Second, our society has become more accepting of individual rights with virtually no limitations. That includes the right to have sex with whomever one chooses regardless of the dangers or consequences, the right to have free healthcare, the right to marry anyone or anything, and the right to kill innocent babies for their own convenience. All of these behaviors are against God’s Word. When Christians stand up and call some of these behaviors sinful, harmful, or evil, they are viciously attacked in the media, on social media, and in political activities.

Why does the culture respond this way? Because Christian values (and God) are a threat to them doing whatever pleases them regardless of the dangers to society or others. Again it is placing man’s desires above God’s desires. And these two desires will always be in conflict. The Apostle Paul wrote in Galatians 5:17, “For the sinful nature desires what is contrary to the Spirit, and the Spirit what is contrary to the sinful nature. They are in conflict with one another so that you do not do what you want.” In other words, they are mutually exclusive. You cannot have both! So one must be eliminated. So for Americans who only seek man’s ways, God’s way’s will always be a threat to them and they must not be allowed at all!

I don’t believe that the Christian Church has changed much at all in the past 10-20 years, at least not in their teaching or presentation of the gospel. What has changed is the attitude of many Americans towards Christians, the Church, and Christianity due to the 2 factors mentioned above. Many Americans have developed what God calls a hardened heart.

But we should not really be surprised about this. It just means that we now have to work that much harder to overcome this “hardness of heart” in our culture today by continuing to share our faith and the gospel despite the resistance. We must also recognize that it will be the Holy Spirit working in us and through us as we seek to influence America with the Word of God that will bring about any change.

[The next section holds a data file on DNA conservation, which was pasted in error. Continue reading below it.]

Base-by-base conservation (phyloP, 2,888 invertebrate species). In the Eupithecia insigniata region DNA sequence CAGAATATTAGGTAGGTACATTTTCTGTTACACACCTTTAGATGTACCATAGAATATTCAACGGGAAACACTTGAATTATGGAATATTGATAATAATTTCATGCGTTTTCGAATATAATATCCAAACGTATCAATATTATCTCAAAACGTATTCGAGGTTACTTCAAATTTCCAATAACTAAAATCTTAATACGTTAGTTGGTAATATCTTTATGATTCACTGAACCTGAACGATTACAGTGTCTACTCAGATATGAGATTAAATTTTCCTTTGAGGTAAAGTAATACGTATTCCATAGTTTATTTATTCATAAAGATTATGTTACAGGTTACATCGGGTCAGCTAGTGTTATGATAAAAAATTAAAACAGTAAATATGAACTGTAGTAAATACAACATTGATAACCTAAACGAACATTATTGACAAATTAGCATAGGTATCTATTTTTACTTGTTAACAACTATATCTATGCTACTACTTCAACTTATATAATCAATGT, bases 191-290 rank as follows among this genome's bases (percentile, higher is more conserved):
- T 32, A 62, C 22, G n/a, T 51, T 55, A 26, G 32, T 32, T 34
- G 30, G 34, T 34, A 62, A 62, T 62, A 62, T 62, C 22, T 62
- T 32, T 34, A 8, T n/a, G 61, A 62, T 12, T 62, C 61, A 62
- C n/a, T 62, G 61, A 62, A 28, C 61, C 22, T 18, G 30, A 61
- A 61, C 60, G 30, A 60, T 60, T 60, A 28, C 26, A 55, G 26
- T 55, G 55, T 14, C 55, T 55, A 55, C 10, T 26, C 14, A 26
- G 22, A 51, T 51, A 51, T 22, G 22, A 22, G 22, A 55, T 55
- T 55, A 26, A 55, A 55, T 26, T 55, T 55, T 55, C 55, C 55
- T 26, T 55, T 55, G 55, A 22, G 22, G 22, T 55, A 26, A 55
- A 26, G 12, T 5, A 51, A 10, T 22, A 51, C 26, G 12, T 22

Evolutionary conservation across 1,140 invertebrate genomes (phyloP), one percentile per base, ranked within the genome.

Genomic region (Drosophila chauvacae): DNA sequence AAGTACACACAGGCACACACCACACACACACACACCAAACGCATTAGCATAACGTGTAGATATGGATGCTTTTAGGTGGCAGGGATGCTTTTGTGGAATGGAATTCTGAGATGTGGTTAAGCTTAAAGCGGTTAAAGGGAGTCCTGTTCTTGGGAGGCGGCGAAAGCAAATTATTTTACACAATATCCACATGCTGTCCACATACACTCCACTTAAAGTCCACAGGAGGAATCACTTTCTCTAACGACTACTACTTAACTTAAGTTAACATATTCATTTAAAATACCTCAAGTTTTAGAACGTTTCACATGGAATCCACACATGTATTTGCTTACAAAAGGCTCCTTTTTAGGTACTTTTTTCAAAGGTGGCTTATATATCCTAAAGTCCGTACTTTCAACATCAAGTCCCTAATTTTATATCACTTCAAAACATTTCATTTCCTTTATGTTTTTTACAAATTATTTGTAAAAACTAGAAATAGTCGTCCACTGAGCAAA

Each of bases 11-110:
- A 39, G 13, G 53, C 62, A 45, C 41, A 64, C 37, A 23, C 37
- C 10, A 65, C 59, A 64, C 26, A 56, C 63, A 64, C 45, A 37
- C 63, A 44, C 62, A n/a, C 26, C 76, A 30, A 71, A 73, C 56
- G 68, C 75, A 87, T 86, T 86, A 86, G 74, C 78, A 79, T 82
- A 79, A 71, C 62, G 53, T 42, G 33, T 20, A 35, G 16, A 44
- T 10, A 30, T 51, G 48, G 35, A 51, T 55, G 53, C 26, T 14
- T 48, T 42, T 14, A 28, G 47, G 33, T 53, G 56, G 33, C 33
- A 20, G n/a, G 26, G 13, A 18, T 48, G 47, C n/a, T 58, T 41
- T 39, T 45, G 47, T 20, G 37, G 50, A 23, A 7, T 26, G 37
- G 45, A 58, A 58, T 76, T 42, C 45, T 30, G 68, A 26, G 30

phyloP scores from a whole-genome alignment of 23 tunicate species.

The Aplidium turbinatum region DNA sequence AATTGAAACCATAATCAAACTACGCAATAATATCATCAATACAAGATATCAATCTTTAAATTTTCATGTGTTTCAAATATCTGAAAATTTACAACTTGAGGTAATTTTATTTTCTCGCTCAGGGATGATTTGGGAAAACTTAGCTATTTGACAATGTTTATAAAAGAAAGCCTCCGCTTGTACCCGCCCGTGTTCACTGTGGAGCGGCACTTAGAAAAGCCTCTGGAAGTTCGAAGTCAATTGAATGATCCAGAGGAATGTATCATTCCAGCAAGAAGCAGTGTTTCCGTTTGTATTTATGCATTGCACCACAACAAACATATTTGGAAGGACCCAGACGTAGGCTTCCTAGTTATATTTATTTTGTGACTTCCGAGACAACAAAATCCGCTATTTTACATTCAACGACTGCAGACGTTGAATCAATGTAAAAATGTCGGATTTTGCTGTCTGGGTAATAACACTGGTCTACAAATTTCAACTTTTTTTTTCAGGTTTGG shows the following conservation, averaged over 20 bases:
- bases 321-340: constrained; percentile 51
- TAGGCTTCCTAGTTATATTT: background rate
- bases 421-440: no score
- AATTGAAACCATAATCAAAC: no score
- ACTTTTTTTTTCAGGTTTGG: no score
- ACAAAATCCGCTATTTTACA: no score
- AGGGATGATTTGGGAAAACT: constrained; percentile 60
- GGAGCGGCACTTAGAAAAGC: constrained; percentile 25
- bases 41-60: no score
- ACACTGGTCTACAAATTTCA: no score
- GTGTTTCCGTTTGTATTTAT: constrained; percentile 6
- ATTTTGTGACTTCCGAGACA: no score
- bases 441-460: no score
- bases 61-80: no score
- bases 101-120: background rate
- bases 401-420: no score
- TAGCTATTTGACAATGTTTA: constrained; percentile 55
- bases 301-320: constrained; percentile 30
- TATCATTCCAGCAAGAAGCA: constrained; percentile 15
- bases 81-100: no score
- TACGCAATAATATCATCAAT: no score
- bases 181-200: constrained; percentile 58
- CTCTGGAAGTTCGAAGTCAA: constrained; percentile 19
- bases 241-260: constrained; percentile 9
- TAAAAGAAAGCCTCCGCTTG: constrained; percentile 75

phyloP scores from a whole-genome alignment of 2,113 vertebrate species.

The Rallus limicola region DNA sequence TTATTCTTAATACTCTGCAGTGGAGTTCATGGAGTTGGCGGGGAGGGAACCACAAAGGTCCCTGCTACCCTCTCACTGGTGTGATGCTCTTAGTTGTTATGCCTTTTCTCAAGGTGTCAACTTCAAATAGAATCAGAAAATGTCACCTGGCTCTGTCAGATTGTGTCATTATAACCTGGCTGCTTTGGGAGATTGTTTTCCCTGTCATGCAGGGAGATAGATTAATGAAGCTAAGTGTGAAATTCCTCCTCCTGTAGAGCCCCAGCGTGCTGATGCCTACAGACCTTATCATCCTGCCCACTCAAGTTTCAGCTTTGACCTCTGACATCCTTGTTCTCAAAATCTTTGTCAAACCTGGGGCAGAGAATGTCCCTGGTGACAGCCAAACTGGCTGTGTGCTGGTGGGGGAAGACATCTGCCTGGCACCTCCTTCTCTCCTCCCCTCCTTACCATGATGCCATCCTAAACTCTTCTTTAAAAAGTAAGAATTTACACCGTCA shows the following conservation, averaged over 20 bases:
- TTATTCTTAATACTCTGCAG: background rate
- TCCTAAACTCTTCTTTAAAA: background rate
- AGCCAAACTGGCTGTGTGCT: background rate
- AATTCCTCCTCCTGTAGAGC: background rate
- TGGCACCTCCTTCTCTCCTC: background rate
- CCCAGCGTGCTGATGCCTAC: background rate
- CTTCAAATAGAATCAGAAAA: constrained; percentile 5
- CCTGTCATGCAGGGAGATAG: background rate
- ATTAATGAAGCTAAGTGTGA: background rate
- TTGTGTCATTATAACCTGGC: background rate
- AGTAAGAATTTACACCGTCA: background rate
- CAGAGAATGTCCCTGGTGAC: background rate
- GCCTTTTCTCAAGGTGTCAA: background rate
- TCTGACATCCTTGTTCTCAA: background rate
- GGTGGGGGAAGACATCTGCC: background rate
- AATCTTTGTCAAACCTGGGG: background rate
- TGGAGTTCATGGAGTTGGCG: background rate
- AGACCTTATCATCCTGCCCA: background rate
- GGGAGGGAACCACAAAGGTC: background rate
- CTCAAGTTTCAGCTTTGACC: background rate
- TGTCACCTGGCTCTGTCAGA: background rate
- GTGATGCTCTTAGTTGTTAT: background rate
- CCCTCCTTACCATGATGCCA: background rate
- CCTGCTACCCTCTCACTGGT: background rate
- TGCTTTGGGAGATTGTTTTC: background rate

I want to encourage you with the words of the Lord to Joshua in Joshua 1:9, “Have I not commanded you? Be strong and courageous.  Do not be terrified; do not be discouraged; for the Lord your God will be with you wherever you go.”

So let us not worry about how we are perceived by anyone other than God. Let us continue to “fight the good fight, finish the race, and keep the faith” (1 Timothy 4:7) and leave the results up to Him!

Barry signature

FaithLife Has Moved!


FaithLife Ministries announces the move of its ministry offices to Cumming, GA effective February 17th, 2016.  Our new mailing address is as follows:

6170 Crescent Landing Dr.

Cumming, GA  30028

All of our other contact information remains the same. Please use this new address for all correspondence and donations by mail.

Thank you!

Barry Voss, President

FaithLife Celebrates 15th Anniversary


Today, January 22, 2016, FaithLife Ministries celebrates its 15th anniversary of ministry. We are amazed at what God has done in and through us these past 15 years, where he has led us, and how He has provided for us and used us to minister to church leaders around the world! This was never our plan, but God indeed had a plan for us! It reminds me of Proverbs 19:21 where it says, “Many are the plans in a man’s heart, but it is the Lord’s purpose that prevails.”

When we began this ministry in 2001, we simply had a vision to take Americans to the mission field to experience the joy of serving our brothers and sisters in other nations. God has blessed America, and Americans, and we have so much to offer the Body of Christ in other parts of the globe. God has blessed us with education and financial resources, two resources in short supply in many nations. We just wanted to be obedient to God’s command to share what we have with others less fortunate (Hebrews 13:16“And do not forget to share with others, for with such sacrifices God is pleased.”)

But little did we know what God had in mind! We have seen this ministry grow quite rapidly in the past 5 years, primarily when we followed God’s leading to establish a global trainer network. This has enabled others around the world to join us in this mission and vision, and thus multiply our efforts and our resources. Today, our training has reached 48 nations and we have 49 Trainers in 25 nations involved in our network teaching others what we have taught them! Wow! We are now halfway to our goal & vision of seeing our training reach 100 nations.